WASHINGTON -- Standing on the hallowed ground of the nation's civil rights icons, the leading conservative luminaries of the tea party movement on Saturday called on tens -- possibly hundreds -- of thousands of people gathered on the National Mall to turn to the values of the founding fathers to restore what they say is a deficit of honor in America.
Four miles away, a smaller but no less-spirited crowd filled a high school football stadium and the sidewalks around it, then marched through Washington's streets, angrily protesting that the first rally had usurped the memory of the Rev. Martin Luther King Jr. on the 47th anniversary of King's famous "I Have a Dream" speech.
The two sides came together briefly as the marchers -- nearly all of them black -- passed near the Lincoln Memorial, where tens of thousands, if not hundreds of thousands, of people -- almost all of them white -- had streamed to hear Fox News personality Glenn Beck and former Alaska Gov. Sarah Palin at Beck's "Restoring Honor" rally.
One marcher hoisted a white sign with black letters reading: "Glenn Beck and Sarah Palin are racists," and there was verbal sparring. But there were no physical confrontations and no arrests as police on horseback and motorcycles, along with U.S. Park Protective Service agents in navy blue SUV's, kept the two groups apart.
Conscious of the stigma of some of the anti-Obama imagery of tea party rallies during the health care debate this spring, Beck urged attendees not to bring signs. There was still plenty of self expression, however.
The Stars and Stripes and the tea party standard, the yellow "Don't Tread on Me" flag, all waved above the crowd. Plenty of people wore T-shirts or stickers with pithy sayings such as "I can see November from my house, too."
Wearing "Proud to Be American!" shirts, the Beck boosters hoisted American flags and chanted: "USA, USA!" as the marchers passed the Robert F. Kennedy Justice Department building. The marchers waved photos of King at them and chanted: "MLK, MLK!"
"The First Amendment is a wonderful thing," John Green, a Beck rally attendee who works for a furniture leasing firm in Akron, Ohio, said as the King marchers passed him.
No crowd estimates for either demonstration were available, though it was clear the Beck rally was much larger. People lined both sides of the reflecting pool facing the Lincoln Memorial for the Beck rally.
Beck's "Restoring Honor" event had the air of a sprawling church picnic on a steamy late-summer day -- part somber sermon and part rally.
"Something beyond imagination is happening," Beck said. "America today begins to turn back to God."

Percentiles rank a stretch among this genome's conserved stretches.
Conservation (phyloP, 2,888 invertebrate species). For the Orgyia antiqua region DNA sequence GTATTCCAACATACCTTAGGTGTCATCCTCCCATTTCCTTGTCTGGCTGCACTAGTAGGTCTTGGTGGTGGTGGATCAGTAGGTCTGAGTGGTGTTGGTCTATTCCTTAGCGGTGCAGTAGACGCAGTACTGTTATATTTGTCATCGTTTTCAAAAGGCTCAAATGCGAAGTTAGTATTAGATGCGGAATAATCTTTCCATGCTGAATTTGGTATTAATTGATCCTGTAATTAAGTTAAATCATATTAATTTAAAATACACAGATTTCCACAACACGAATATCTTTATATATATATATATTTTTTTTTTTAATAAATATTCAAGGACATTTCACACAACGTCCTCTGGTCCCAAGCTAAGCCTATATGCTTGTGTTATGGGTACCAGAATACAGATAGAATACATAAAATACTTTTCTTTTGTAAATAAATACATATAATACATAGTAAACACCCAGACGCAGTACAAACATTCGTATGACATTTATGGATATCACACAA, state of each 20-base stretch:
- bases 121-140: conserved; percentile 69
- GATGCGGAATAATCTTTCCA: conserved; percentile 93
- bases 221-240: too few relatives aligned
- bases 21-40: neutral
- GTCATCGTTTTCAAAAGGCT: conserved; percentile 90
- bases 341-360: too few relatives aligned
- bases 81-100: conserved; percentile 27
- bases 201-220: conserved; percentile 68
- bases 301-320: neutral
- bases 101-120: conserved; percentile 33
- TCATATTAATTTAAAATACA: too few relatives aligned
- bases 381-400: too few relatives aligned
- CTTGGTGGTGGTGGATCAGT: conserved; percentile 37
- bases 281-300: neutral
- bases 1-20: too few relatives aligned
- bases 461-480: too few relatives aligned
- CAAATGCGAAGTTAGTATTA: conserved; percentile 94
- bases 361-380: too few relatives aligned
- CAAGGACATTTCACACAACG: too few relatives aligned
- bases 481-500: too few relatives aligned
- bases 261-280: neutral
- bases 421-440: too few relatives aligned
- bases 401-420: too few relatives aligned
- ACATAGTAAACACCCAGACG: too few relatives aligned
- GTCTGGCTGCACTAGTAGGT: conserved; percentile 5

He exhorted the crowd to "recognize your place to the creator. Realize that he is our king. He is the one who guides and directs our life and protects us." He asked his audience to pray more. "I ask, not only if you would pray on your knees, but pray on your knees but with your door open for your children to see," he said.
Beck repeatedly alluded to King and Abraham Lincoln and at one point read excerpts from the Gettysburg Address.
"For too long, this country has wandered in darkness, and we have wandered in darkness in periods from the beginning," Beck said. "We have had moments of brilliance and moments of darkness. But this country has spent far too long worried about scars and thinking about the scars and concentrating on the scars."
"Today," Beck said, "we are going to concentrate on the good things in America, the things we have accomplished and the things we can do tomorrow."
While Beck billed his event as nonpolitical, conservative activists said their show of strength was a clear sign that they can swing elections because much of the country is angry with what many voters call an out-of-touch Washington.
Lisa Horn, 28, an accountant from Houston, said she identifies with the tea party movement, although she said the rally was not about either the tea party or politics. "I think this says that the people are uniting. We know we are not the only ones," she said. "We feel like we can make a difference."
At Dunbar High School in northeast Washington, the Rev. Al Sharpton sounded a different theme as the throng there prepared to march across the capital's center city to the site of a planned memorial for King not far from the Lincoln Memorial.
"They want to disgrace this day!" Sharpton said. "We ain't giving them this day! This is our day!"
Sharpton said it didn't matter that Beck and Palin spoke from the very spot where King addressed the March on Washington in 1963.
"We can dream anywhere we are!" Sharpton said. "We can dream from hospital beds! We can dream from jail cells! We don't need to stand on the spot!"
Among Beck's featured speakers was King's niece, Alveda King, who appealed to the rally participants to "focus not on elections or on political causes but on honor, on character ... not the color of our skin."
Clarence B. Jones, who served as the civil rights leader's personal attorney and his speechwriter, said he thinks King would not be offended by Beck's rally but "pleased and honored" that a diverse group of people would come together, almost five decades later, to discuss the future of America.
Jones, now a visiting professor at Stanford University, said the Beck rally seemed to be tasteful and did not appear to distort King's message, which included a recommitment to religious values.
The Associated Press contributed to this report.